Are recycling opportunities for cartons really expanding?
In a word, yes. Alpine Waste & Recycling began a carton collection program after Vice President Brent Hildebrand met members of the Carton Council at a Residential Recycling Conference in Chicago in the spring of 2010. The timing was perfect because Hildebrand had been meeting with schools in the Denver area trying to find a source to manage their waste stream of paperboard cartons
Hildebrand has been talking with schools in the Denver area, and he explains that those small pint-size cartons are a big part of school waste streams. “They’ve long been looking for a way to properly dispose of them. When I met with the Carton Council at a recycling conference, we had an answer. It worked out well.”
“When running a business like this, we have to make sure there’s a good end-use for the material we collect for recycling that will not be taken away 6 months down the road. The Carton Council is able to help with the end use for the cartons,” Hildebrand explains. “As a for-profit company, we’re also concerned with the economics of taking on new material for recycling. The Carton Council put that concern to bed.”
Alpine Waste & Recycling had to make only slight changes to their collection processes to accommodate cartons. “Since we had allocated room in our facility for future expansion, we had the capability of implementing carton collection right away. And we were pretty surprised how many cartons were already in our recycling stream because people assumed they were already accepted,” Hildebrand said.
Alpine Waste & Recycling is operating a single-stream process, so customers aren’t required to do anything differently when it comes to curbside recycling of cartons. They can place paperboard milk and juice containers in the same recycling bin.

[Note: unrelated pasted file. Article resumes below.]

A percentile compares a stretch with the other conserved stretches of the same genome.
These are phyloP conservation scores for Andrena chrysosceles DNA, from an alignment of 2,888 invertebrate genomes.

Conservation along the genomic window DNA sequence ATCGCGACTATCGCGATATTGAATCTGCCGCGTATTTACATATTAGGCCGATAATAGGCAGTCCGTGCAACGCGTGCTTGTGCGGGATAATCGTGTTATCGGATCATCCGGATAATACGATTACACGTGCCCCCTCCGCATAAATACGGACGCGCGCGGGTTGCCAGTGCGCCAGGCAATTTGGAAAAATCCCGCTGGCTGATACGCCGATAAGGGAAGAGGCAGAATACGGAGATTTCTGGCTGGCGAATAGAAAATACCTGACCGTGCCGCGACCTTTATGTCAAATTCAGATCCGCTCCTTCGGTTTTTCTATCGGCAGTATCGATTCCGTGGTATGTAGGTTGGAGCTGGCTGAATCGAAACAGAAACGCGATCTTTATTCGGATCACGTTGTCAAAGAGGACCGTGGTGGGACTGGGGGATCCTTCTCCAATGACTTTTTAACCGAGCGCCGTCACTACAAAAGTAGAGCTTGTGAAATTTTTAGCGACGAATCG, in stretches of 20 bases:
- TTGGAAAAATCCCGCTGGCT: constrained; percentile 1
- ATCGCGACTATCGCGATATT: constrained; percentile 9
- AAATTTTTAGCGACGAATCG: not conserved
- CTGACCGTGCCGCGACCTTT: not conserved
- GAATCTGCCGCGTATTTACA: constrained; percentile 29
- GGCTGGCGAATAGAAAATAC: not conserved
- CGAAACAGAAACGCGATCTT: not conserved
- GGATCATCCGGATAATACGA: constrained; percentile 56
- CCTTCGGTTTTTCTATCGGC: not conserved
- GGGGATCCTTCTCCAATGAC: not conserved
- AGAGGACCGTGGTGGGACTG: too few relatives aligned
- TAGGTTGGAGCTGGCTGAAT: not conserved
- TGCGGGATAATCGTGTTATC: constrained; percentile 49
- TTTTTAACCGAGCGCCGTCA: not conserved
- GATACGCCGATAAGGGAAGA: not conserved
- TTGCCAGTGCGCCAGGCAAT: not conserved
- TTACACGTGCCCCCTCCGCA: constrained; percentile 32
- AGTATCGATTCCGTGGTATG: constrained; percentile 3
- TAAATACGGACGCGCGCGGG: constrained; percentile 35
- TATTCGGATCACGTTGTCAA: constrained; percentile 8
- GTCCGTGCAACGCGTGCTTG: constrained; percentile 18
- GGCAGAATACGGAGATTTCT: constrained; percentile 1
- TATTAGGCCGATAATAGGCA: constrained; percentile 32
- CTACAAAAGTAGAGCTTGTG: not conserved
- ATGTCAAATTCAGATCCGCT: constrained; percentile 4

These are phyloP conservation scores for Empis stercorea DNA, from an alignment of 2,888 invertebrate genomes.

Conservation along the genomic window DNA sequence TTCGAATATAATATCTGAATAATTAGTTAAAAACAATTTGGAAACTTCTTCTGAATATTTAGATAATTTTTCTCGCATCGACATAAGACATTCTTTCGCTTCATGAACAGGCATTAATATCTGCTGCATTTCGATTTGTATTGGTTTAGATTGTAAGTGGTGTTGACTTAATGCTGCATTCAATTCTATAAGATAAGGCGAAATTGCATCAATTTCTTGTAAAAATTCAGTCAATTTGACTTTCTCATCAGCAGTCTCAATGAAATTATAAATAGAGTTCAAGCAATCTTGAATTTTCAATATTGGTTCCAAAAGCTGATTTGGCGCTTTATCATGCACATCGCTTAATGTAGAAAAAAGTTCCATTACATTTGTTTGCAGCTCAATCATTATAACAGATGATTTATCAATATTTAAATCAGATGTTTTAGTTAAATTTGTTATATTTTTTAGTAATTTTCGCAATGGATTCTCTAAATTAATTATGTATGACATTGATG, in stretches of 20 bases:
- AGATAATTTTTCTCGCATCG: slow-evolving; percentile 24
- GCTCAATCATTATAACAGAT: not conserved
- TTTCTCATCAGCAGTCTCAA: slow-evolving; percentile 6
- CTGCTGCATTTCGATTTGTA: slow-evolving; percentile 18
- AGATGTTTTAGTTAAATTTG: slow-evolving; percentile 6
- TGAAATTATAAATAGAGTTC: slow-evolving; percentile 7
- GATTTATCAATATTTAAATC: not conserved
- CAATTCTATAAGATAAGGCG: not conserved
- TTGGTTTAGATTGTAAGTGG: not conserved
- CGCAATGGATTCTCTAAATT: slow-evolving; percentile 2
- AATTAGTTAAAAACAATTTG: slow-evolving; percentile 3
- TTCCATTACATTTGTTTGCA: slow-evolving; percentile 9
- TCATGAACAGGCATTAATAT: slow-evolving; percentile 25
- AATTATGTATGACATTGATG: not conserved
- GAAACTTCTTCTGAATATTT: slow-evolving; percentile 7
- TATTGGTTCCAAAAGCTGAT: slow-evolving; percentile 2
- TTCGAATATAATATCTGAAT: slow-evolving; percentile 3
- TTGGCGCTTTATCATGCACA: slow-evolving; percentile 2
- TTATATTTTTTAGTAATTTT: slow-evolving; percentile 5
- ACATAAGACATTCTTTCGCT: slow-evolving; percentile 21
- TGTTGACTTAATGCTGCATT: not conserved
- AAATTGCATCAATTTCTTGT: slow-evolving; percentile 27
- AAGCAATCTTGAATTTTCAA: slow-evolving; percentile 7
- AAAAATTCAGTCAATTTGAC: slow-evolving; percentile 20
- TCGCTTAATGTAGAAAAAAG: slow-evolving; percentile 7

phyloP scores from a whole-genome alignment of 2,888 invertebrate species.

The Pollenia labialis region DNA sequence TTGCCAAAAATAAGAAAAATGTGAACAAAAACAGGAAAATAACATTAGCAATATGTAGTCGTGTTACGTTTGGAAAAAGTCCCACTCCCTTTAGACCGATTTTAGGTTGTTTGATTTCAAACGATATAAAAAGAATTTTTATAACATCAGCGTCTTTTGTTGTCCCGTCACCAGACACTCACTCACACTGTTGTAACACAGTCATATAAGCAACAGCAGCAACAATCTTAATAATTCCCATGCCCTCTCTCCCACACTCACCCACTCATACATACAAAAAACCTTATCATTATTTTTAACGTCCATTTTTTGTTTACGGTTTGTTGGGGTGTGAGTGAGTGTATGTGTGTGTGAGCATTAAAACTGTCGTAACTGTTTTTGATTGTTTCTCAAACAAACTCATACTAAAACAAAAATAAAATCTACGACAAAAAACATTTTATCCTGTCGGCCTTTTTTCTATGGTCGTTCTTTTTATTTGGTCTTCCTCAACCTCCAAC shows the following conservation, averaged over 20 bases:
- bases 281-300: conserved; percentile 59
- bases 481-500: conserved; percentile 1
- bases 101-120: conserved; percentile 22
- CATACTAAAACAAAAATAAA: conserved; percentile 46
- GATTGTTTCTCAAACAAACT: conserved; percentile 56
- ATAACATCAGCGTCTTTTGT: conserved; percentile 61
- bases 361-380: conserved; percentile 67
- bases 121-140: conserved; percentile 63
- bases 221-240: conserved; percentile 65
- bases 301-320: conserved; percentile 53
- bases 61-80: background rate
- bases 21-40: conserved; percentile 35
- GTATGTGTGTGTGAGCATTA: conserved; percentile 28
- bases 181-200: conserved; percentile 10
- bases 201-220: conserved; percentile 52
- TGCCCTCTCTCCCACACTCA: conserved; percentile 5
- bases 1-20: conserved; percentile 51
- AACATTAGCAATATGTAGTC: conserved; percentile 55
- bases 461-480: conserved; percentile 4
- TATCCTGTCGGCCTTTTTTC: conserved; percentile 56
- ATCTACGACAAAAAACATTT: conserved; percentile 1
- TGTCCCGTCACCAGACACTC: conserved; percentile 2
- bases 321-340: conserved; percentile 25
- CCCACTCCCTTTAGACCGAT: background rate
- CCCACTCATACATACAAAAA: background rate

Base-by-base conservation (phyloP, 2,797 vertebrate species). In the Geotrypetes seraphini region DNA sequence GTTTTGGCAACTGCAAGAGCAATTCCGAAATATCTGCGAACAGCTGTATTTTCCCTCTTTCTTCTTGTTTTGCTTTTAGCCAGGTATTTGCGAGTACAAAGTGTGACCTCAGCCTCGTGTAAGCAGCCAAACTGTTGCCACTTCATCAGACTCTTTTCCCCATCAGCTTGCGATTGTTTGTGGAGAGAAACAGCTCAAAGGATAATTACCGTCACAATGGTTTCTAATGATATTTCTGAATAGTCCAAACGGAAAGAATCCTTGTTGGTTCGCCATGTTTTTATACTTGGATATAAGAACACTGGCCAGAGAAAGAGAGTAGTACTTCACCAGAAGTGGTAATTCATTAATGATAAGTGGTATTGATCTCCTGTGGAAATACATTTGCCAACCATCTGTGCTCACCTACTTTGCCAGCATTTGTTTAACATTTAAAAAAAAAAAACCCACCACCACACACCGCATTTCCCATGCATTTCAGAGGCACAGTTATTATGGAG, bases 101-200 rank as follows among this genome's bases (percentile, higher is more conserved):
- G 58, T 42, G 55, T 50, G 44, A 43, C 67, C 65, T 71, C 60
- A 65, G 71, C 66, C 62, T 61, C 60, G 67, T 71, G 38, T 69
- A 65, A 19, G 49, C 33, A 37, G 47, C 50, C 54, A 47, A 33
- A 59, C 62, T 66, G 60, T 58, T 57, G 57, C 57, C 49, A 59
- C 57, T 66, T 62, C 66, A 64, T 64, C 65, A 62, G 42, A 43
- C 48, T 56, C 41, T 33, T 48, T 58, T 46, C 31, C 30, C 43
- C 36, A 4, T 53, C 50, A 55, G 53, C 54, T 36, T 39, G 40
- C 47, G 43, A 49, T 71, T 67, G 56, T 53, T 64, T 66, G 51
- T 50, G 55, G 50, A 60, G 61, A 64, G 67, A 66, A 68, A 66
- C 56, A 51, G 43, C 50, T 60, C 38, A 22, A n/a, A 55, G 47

But the change did require some communication. “We had to inform our partner haulers so they could get the word out to their residential and commercial customers that we now accept cartons for recycling,” Hildebrand said. “We also actively use our recycling website, and we have a group of about 6 professionals in the field talking to school districts and others who might routinely have cartons for recycling.”
The company has seen a substantial increase in the amount of paperboard in the recycling stream since the initiative was announced. As for how to define the value of recycling cartons in the Denver area, Hildebrand said it was probably too soon to quantify. “There are multiple ways of looking at it. One is the waste diversion factor. Taking something away from the landfill is always valuable.”
Hildebrand also sees marketing benefits to offering carton recycling, because a significant and growing number of consumers look for recyclable packaging as part of their product selection process. More and more, consumers and businesses are looking for ways to recycle. “When talking to potential customers, we see access to carton recycling as a reason to choose our company over others that might not offer the option. It also helps us retain accounts. Our customers recognize that they’re working with a company that continues to look for new opportunities to recycle.”